Another unforgettable natural beauty in Iceland is Jokulsarlon, meaning “glacial river lagoon” in Icelandic. It is also commonly known as the Glacier Lagoon. It is about 230 miles (about 400 km) east of Rejkjavik.
Before coming to Iceland, this one was on top of my list. Just looking at the pictures of floating icebergs looking like giant Swarovski crystals shimmering under the light was enough to dream about what I will be seeing.
After exiting the ring road of Iceland, Route 1, we park our car. Gail and I put on our thickest sweaters and jackets since we assume it will be very cold on the boat. You can already feel the temperature difference when you are near the lake. We are a bit upset since it is a cloudy day. The pictures may not come out great. I try to capture this magnificent beauty as best I can.
I think the whole boat ride is like a dream. I have never been this close to any iceberg, let alone on a lake completely covered with hundreds of them. The crispness of the air matches the crisp look of these giant sculptures that nature has carved for a thousand years. The colors are unbelievable. Some icebergs are opaque and some are semi-transparent, letting the light softly pass through their bodies. All shades of sweet light-blue colors play with the lights and blend into the pure whiteness of the chunk ices.
These icebergs constantly break off the Breidamerkurjokull glacier, an outlet of the Vatnajokull, the largest glacier in Europe covering 8% of Iceland. They slowly sail into the sea through a short river.
Our guide tells us that the lake was the setting for two James Bond movies (“A View to Kill” and “Die Another Day”), and also for Lara Croft: Tomb Raider, Batman Begins, The Secret Life of Walter Mitty, and Beowulf and Grendel. She then picks up a chunk of ice and passes it to the passengers. We are all excited. Touching a chunk of an iceberg ice transforms you to what it was like a thousand years ago when that piece of ice was formed. Now, I feel part of that history.
The Jokulsarlon Glacier Lagoon’s surface is at sea level, salty sea water flows into the lagoon at high tide bringing seals, salmon and herring with it. We love the Eider ducks swimming in one of the most spectacular lakes that I have ever seen.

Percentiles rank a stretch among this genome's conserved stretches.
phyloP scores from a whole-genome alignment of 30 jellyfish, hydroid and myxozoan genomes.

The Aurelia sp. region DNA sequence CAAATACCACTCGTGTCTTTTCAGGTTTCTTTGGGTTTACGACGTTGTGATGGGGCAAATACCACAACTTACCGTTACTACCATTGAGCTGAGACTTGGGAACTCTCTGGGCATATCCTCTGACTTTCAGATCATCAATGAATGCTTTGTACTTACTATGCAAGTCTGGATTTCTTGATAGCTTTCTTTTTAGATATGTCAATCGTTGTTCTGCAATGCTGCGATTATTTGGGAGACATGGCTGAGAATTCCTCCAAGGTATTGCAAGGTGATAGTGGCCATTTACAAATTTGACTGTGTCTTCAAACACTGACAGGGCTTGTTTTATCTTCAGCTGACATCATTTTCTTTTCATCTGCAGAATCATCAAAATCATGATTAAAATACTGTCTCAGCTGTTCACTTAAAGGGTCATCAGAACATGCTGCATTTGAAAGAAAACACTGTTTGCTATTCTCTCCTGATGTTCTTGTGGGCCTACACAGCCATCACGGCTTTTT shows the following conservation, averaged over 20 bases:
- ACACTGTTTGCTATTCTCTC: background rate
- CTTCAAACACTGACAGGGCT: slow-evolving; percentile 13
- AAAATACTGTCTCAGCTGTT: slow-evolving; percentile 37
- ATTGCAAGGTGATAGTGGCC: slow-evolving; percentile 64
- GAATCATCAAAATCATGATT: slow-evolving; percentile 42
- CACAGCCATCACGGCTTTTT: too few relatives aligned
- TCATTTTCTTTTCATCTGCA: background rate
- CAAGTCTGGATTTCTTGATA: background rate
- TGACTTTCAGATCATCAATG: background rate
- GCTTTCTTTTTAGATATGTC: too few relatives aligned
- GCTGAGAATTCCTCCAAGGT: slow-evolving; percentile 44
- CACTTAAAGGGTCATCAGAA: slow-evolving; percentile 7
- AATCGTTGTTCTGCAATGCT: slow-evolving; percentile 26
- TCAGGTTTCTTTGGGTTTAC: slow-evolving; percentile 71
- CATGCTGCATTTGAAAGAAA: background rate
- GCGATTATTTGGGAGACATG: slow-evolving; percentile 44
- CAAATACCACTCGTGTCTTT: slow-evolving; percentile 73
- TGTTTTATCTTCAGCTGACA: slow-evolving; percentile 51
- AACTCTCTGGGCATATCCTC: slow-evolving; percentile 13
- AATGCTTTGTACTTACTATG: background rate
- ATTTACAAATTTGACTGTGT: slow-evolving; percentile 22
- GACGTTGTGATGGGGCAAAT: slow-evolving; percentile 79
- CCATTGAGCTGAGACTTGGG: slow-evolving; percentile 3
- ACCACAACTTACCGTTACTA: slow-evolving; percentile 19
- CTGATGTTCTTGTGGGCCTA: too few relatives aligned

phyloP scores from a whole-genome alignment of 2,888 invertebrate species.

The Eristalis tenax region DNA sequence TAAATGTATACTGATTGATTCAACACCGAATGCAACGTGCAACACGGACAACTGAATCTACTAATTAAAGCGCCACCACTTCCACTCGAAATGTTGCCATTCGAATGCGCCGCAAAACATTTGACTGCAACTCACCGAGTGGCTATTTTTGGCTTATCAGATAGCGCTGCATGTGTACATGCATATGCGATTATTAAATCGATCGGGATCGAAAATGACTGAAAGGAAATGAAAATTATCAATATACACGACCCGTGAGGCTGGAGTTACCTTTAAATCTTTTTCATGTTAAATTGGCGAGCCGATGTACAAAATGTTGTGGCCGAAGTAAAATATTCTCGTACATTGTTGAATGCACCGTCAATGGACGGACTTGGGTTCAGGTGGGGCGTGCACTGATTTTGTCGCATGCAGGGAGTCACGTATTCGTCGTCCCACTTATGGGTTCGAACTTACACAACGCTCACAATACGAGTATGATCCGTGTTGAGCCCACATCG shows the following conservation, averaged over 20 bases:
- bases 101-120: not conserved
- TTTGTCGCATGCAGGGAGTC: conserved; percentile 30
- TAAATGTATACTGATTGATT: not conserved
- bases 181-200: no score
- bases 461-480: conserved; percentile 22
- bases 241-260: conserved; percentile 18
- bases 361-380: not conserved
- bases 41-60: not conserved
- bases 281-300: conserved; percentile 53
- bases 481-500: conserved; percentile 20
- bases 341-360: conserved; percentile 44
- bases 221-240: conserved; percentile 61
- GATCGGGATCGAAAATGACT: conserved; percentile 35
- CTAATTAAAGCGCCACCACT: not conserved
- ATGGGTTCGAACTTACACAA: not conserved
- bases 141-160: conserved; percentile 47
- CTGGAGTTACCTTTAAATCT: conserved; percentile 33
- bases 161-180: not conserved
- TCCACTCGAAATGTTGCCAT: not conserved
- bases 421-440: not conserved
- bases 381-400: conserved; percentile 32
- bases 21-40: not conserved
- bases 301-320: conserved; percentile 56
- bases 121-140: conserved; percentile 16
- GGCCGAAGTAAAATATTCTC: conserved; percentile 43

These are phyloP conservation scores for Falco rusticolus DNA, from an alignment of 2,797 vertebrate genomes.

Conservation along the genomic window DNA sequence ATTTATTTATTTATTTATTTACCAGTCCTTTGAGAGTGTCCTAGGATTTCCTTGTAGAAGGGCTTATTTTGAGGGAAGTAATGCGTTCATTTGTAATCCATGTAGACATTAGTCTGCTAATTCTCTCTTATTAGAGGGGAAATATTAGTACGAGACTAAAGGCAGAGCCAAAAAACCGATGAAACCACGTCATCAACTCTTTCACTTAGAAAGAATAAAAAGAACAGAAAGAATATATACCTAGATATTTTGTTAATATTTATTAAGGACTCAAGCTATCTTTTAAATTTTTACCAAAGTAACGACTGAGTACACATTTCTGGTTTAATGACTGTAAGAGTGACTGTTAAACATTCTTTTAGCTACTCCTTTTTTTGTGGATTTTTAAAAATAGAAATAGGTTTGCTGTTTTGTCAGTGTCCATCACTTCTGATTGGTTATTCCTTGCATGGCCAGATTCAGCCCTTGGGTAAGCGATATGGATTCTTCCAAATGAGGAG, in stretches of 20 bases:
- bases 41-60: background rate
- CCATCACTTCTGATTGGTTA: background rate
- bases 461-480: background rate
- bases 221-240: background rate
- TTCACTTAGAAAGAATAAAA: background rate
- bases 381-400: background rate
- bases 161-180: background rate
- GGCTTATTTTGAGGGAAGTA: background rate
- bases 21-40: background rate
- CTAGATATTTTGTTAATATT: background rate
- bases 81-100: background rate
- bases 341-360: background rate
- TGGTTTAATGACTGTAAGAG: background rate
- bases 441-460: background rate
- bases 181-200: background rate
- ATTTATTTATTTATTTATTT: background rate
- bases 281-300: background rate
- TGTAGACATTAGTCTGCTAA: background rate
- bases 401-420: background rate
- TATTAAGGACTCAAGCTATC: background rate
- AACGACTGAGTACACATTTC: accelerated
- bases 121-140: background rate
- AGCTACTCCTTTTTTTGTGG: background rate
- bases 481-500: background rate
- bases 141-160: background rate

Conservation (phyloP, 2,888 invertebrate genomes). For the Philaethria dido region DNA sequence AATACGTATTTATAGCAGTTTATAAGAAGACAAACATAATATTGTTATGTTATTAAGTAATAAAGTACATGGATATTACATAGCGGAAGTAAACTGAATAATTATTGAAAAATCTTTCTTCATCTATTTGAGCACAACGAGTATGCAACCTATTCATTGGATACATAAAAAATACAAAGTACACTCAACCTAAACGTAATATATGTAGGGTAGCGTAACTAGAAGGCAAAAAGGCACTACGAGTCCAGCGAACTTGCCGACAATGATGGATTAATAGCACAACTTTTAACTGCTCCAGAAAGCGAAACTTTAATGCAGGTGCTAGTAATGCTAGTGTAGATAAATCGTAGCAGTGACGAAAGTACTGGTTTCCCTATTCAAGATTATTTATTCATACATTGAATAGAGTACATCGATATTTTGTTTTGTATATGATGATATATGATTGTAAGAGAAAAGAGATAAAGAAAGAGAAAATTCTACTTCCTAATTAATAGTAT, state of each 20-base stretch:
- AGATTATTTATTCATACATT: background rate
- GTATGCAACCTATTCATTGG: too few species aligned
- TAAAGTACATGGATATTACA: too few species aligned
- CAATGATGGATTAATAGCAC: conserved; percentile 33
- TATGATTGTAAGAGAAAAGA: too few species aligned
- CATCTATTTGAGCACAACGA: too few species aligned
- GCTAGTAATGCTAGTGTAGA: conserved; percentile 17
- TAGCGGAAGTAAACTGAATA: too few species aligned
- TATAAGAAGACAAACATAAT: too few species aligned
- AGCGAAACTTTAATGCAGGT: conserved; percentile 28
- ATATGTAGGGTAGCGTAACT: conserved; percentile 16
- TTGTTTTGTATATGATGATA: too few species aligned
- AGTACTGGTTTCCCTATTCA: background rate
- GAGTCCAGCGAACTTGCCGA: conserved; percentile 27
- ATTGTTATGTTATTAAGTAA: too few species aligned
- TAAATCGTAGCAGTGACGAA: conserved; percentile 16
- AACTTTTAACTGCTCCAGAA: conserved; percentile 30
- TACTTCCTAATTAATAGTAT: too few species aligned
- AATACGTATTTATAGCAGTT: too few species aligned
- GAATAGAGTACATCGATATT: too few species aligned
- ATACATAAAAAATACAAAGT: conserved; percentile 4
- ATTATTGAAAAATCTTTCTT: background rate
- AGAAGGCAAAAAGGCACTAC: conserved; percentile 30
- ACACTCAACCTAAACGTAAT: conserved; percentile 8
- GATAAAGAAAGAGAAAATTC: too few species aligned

Renee Blodgett’s Iceland’s Jokulsarlon Glacier Lagoon article in Huffington Post gives a good summary of how this lagoon is formed:
“The Jokulsarlon Glacier Lagoon is one of the most amazing natural wonders of Iceland and one of the most popular attractions for travelers to visit. The lagoon started to form in 1934 when the glacier started to retreat in the area. In 1956 the size of the lagoon was 4,5 square kilometers and in 1975 the lagoon had reached the size of 8 square kilometers. Today, the size of the lagoon is estimated to be around 25 square kilometers and it’s constantly getting larger as approximately 500 square meters of ice break off the glacier every year. Jokulsarlon is the deepest lake in Iceland with maximum depth of 260 meters in front of the glacier edge.”
If you visit, make sure to take a walk to the black sand beach where the short river meets the ocean carrying melting icebergs into the sea. You will see amazing ice blocks sitting on the black sand beach. Unfortunately, we missed the beach part. I will save that for a later visit.
Unfortunately, the Breidamerkurjokull is melting rapidly, more than 100 meters every year. It is estimated that there is a 21 km fjord under the glacier soon to be totally visible.
Hope you enjoy the pictures.